HMRC have announced that taxpayers who cannot file their tax return by the 31 January deadline will not receive a late filing penalty if they file online by 28 February 2021.
However, HMRC remind taxpayers that they are still obliged to pay their tax bill by the 31 January 2021 deadline and that interest will be charged on any outstanding liabilities. Further, the extension does not apply to time limits for claims which may normally be effected in the 2019/20 tax return, so care is needed where this is relevant to clients.
For those who cannot afford to pay their tax bill on time, they can apply online to spread their tax bill of up to £30,000 over a period up to 12 months. This includes any deferred payments on account from 31 July 2020, if not paid at the time. Interest will be charged on outstanding balances. The 2019/20 tax return has to be filed before setting up a time to pay arrangement.
To be able to apply online taxpayers must also not have any other payment plans or debts with HMRC, tax returns must be up to date and it is less than 60 days after the payment deadline.
HMRC advise that taxpayers who are not eligible for a payment plan, or who need longer than 12 months to pay their bill cannot use the online service and should instead call HMRC 0300 200 3822 to discuss their options.
Taxpayers who need to claim a contributory benefit soon after 31 January 2021 need to ensure Class 2 National Insurance Contributions (NICs) are paid to ensure their claims are unaffected. Class 2 NICs may be affected if a taxpayer:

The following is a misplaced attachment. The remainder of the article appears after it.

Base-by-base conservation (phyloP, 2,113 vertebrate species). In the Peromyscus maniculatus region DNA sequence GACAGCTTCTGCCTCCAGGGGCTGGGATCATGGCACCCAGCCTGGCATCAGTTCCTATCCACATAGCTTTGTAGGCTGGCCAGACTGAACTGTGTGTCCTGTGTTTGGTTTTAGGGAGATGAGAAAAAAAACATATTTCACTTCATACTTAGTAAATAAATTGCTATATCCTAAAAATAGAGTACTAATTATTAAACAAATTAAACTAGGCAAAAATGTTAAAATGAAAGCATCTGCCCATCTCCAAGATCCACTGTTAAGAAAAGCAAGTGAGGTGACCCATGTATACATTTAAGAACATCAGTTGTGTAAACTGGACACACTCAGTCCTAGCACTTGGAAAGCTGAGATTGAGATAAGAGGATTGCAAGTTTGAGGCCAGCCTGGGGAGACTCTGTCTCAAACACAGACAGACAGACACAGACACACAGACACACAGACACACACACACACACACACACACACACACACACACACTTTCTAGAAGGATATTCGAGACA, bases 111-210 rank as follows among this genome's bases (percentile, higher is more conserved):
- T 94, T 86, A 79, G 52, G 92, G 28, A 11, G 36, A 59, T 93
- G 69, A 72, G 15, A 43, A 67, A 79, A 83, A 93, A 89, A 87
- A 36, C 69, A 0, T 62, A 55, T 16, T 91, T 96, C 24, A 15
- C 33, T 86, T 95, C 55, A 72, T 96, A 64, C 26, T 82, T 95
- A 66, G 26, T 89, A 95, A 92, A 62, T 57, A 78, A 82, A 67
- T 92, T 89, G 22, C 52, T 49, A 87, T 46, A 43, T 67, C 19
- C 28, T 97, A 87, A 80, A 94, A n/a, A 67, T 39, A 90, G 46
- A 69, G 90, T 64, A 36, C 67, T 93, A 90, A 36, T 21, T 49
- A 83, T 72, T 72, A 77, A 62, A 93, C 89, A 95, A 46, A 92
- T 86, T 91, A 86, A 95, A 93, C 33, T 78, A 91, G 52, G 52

- could not pay all of the 2019/20 Self Assessment liability by 31 January 2021
- has entered into a Time to Pay arrangement to pay off those liabilities
As Class 2 NICs are included in the 2019/20 balancing payment some taxpayers may not have paid the necessary Class 2 NICs by 31 January 2021. Affected taxpayers should contact HMRC on 0300 200 3822 for help as soon as possible.
And for those who like tax trivia…
On 18 January 2021 HMRC shared some little-known facts about Self Assessment ahead of the 31 January 2021 filing deadline.
Apparently, 96,519 tax returns were filed on the 6 April 2020.
Those with good memories may well remember the days before HMRC introduced online tax returns. It was 20 years ago when the service began on 3 July 2000 and 38,000 online returns were filed by 31 January 2001. This year HMRC estimate that around 11 million will be filed.
In January 2011, 3.4 million taxpayers completed a tax return online. HMRC estimate that 5 million will be filed this January.
The deadline this year is on a Sunday and the last time that happened was back in 2016.
Last year the busiest day for filing returns was 31 January with 702,171 returns completed with the busiest hour for filing was between 16:00 to 16:59 when 56,969 returns were filed.
HMRC say they expect more than 12.1 million people to complete a Self Assessment tax return. Figures released earlier this month revealed that 55% of people had already filed, with more than 6.2 million submitted online.